WARNING: Contains language some may find offensive
A Georgia District Attorney released a recorded phone conversation from 2014 of Ricky Dubose and another man planning to rob a homeless veteran for his gun in Elberton.
In the recording, released to our Atlanta station - WXIA-TV - Dubose can be heard speaking to another man, Darrell Eugene Montford, plotting to rob a 67-year-old man.
Dubose and Montford were both convicted in that case, according to Northern Judicial Circuit District Attorney D. Parks White.
Dubose and his former cell mate Donnie Row are accused of escaping from a prison bus on Tuesday in Putnam County. Two corrections officers were shot to death with their own guns during the escape.
They haven't been caught yet and the reward for their capture is $115,000.
Northern Judicial Circuit District Attorney D. Parks White released this statement via email about the 2014 robbery in which Dubose was convicted:
On September 3, 2014, Ricky Dubose and Darrell Eugene Montford (AKA “Montana”) decided they had nothing better to do than to rob Robert Van Horn, a 67-year-old homeless veteran who lived in a camper on Stinchcomb Road in Elberton. Prior to traveling to Mr. Van Horn’s residence, Dubose used the cellphone of Tara Haddock, his girlfriend, to call Montford. Haddock had an app installed that recorded all telephone conversations. The recorded conversation established the Montford and Dubose were conspiring to commit an armed robbery. Dubose later told investigators that they were planning on robbing a store on the day of the incident (the recording is attached to this email). Dubose placed the call to the Montford for the purpose of setting up a meeting with the Montford at the Kangaroo gas station in Comer, Georgia. Immediately following the phone call, Dubose had Haddock drive the two of them to the Kangaroo to meet the Montford. Montford arrived in his vehicle alone. The Montford and Dubose then left the gas station in the Montford’s car heading in the direction of the victim’s home. They traveled to the victim’s house, purportedly to buy a gun to use in a different robbery.
They arrived at Mr. VanHorn’s camper under the pretense of purchasing a .45 caliber pistol that Mr. Van Horn was attempting to sell. Robert Van Horn had known Ricky Dubose for many years and thought of him like a grandson. Mr. Van Horn did not know Montford, who introduced himself as Dominique. The three of them walked from Mr. Van Horn’s camper to an old bus located adjacent to his camper. Mr. Van Horn produced the .45 caliber handgun and handed it to Montford for examination. Instead of engaging in a transaction, Montford pulled out a 9MM handgun, pointed it at the helpless and unarmed victim, and demanded his wallet.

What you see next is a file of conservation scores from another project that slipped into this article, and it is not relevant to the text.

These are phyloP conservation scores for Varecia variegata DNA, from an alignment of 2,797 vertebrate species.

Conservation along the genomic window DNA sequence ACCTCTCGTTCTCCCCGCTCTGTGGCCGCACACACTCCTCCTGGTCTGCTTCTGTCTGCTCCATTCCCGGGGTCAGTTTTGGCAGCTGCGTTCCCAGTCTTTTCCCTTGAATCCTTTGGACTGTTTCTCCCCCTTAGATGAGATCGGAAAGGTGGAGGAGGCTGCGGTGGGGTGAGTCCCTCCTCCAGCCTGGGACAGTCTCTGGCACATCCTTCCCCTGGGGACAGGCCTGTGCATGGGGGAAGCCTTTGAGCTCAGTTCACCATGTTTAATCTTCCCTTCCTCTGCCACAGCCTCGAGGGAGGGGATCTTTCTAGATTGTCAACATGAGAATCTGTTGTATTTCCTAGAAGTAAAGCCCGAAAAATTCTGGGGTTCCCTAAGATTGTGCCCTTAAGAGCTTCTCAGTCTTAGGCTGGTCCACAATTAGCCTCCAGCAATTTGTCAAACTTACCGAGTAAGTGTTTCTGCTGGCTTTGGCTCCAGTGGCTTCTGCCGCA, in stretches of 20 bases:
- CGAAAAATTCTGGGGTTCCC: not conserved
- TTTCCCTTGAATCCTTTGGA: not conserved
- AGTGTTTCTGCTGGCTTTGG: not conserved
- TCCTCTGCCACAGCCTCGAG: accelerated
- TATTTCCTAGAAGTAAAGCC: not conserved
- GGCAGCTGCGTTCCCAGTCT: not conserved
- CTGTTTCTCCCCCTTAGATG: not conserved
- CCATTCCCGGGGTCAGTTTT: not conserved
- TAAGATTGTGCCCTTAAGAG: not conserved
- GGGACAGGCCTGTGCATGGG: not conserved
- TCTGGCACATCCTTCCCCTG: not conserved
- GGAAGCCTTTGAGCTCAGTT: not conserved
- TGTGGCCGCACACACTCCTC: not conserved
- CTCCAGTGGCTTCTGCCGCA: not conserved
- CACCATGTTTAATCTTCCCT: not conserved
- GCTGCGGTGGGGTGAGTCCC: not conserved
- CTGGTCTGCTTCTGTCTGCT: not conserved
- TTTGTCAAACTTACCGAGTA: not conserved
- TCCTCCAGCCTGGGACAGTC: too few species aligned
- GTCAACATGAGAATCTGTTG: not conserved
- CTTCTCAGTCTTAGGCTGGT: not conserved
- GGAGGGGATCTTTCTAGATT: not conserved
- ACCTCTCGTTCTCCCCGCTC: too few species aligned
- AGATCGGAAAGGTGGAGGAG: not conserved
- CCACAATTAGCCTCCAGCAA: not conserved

Mr. Van Horn, scared for his life, attempted to comply with Montford’s demands. He went to open a dresser drawer to obtain his wallet and surrender it to Montford, when Montford, unprovoked and without reason, shot Mr. Van Horn in his right hand with the Mr. Van Horn’s own gun. ...The Defendant ordered Mr. Van Horn to get on the floor of the bus, at which point the two assailants grabbed Mr. Van Horn’s wallet, which contained a whopping one hundred twenty dollars in cash, a debit card, a driver’s license, and Mr. Van Horn’s VA card. Montford and Dubose then ran from the bus, got back into the small white Honda they had arrived in, and drove away taking the .45 caliber pistol and Mr. Van Horn’s wallet with them.
Mr. Van Horn identified Montford from a six person photo lineup as the man who shot him and stole his wallet.
During the course of the investigation, sheriff’s investigators located footage at the Kangaroo gas station in Comer where Montford and Dubose met up prior to the Armed Robbery. They located the white Honda used in the Armed Robbery, which was owned by Montford’s girlfriend, Brittney Mize, and upon searching it located a wallet which contained Montford’s driver’s license.
Dubose pleaded guilty to Armed Robbery, Aggravated Assault, and Theft by Taking, and received a 20 year prison sentence without the possibility of parole. He was supposed to cooperate in the trial of Mr. Montford. He did not – and instead attempted to frustrate justice further by preventing the State from convicting Montford. Montford was found guilty and received a life sentence. His conviction has been affirmed by the Court of Appeals.
D. Parks White
Northern Judicial Circuit